Thanks to its abundant raw materials – olive oil, soda and salt in Camargue – Provence became, from the Middle Ages onwards, the first soap producing region.
Marseille, a hub of commerce, became in the 17th century the main production site of soap in France, followed by Salon-de-Provence, and then by Toulon.
In 1688, Louis XIV laid down, by means of an Edict of Colbert, the rules which institutionalised Marseilles soap : besides the heating in great cauldrons, it was compulsory to use as vegetable oils only pure olive oil. Every animal fat was forbidden. Those who did not obey risked banishment from Provence! This Edict allowed Marseille soap to win the fame which it was never to lose…
Thanks to industrial and colonial development in the second half of the 18th century, production doubled and the impact on sea trade linked the name of Marseilles permanently to what had been a regional product.
The 19th century brought progress in hygiene, technology (steam, electricity, mechanisation), chemistry, railways…
In spite of these advances and the appearance of advertising in the early 20th century, international competition increased and the decline of the following decades loomed.
The 19th century and the beginning of the 20th century were the golden age of the extra pure 72% oil Marseille soap. Marseille and Salon thrived thanks to soap-making and the production of oil, becoming the leading economic sector of the area.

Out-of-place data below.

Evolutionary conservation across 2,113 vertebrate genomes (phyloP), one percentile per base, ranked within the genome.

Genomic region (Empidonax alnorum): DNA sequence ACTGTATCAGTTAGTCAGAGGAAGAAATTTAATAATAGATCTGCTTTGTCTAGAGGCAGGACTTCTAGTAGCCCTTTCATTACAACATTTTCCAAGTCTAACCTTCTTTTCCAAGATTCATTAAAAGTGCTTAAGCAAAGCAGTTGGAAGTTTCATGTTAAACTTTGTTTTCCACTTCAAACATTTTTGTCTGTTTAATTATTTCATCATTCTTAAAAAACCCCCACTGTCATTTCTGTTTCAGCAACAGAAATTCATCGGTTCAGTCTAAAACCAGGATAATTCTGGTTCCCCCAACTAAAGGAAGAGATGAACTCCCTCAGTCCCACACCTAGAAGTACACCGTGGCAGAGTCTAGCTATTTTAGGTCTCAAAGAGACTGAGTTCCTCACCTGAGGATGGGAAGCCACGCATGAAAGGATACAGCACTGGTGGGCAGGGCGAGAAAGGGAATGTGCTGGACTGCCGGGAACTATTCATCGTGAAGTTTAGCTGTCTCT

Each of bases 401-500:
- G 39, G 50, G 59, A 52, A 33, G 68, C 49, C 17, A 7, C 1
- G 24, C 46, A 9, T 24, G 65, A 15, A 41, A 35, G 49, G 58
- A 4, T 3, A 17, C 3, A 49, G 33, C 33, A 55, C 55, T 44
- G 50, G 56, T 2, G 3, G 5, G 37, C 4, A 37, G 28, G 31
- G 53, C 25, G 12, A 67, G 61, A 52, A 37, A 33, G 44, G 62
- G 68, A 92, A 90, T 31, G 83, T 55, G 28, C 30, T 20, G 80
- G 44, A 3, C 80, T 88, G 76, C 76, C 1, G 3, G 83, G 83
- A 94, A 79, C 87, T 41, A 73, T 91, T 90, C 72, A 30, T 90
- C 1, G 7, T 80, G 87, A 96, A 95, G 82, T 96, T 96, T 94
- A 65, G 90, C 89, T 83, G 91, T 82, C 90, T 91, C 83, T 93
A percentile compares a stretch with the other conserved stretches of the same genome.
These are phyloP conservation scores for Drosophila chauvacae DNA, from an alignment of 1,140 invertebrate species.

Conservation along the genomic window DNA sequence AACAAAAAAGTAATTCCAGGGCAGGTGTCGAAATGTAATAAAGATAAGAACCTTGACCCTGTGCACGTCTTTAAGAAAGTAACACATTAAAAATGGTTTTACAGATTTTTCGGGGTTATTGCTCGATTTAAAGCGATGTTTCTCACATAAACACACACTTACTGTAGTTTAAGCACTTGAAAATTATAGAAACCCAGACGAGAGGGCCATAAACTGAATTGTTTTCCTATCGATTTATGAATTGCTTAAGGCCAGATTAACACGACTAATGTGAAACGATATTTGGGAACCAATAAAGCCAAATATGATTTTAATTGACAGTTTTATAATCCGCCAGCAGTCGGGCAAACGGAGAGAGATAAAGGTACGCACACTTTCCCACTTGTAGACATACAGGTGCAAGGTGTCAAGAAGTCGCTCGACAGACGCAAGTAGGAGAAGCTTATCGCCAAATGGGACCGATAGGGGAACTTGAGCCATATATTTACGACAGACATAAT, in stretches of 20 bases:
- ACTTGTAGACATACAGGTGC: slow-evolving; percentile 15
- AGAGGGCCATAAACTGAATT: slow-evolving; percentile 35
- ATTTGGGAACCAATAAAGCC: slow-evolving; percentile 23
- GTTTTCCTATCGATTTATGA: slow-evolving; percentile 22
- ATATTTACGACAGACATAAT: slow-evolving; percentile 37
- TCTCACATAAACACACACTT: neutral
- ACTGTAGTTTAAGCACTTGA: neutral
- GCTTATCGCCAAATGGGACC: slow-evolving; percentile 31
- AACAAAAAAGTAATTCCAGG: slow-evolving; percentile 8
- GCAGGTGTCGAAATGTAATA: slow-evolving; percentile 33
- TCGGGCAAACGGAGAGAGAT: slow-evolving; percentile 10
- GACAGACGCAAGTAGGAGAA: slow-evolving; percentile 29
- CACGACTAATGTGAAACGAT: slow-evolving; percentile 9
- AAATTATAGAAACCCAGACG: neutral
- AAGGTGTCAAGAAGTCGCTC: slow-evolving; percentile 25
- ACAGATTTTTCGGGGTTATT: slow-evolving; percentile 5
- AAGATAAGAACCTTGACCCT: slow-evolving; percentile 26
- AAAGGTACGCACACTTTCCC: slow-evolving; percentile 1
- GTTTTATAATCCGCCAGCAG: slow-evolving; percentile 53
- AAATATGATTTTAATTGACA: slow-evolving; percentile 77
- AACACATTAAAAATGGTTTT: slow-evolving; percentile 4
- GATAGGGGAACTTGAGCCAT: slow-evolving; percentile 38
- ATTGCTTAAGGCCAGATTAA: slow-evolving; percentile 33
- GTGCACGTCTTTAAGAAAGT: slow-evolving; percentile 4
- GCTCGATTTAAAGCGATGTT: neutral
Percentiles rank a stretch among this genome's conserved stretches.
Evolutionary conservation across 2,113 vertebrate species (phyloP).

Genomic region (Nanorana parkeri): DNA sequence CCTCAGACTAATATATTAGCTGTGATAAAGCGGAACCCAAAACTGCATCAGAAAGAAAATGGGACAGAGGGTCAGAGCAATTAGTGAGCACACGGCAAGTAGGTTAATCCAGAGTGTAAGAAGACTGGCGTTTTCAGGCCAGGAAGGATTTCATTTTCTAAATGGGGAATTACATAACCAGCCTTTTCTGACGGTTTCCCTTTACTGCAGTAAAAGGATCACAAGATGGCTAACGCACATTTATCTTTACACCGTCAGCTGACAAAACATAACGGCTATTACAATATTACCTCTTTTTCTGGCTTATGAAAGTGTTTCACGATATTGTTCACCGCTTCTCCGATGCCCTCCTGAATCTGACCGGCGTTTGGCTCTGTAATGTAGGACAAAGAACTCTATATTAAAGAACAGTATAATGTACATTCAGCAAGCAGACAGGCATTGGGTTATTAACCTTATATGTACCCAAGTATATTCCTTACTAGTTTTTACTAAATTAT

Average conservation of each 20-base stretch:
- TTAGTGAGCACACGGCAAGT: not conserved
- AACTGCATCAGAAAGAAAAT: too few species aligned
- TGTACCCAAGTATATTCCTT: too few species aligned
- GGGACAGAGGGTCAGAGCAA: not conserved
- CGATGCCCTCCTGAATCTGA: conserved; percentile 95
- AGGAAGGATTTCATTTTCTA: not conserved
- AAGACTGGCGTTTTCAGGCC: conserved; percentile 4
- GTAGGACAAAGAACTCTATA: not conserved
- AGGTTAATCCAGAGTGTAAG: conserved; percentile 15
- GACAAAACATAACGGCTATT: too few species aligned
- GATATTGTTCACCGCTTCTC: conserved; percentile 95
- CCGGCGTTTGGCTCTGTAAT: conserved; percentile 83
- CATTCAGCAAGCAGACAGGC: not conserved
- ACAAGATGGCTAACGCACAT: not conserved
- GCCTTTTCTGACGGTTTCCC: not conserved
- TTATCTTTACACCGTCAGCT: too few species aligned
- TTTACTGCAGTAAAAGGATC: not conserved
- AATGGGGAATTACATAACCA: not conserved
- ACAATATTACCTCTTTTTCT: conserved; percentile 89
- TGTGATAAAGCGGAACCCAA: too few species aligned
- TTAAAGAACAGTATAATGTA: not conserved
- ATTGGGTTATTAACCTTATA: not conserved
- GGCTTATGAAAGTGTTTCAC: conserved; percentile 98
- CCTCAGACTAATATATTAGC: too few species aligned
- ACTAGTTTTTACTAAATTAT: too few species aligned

The 1940’s brought this boom to an end : the soap industry continued to decline in the region of Marseille. This decline had several reasons, such as the appearance of synthetic detergents and the spread of washing-machines, the development of supermarkets, the creation of new soap companies in other regions, the fall of the French Empire.
The return to natural and ecological values in the 1970’s and 1980’s, heralded a renewal for Marseille soap which will nevertheless never regain its previous importance. It is a fact that, of the 108 soap companies in Marseille and the 14 in Salon, in 1924, only 3 have survived in Marseille and 2 in Salon in 2018. Marseille soap has now become a historical element of the region.
Today, consumers are rediscovering the virtues of this natural and environment friendly product, an alternative to chemical and petroleum-based products.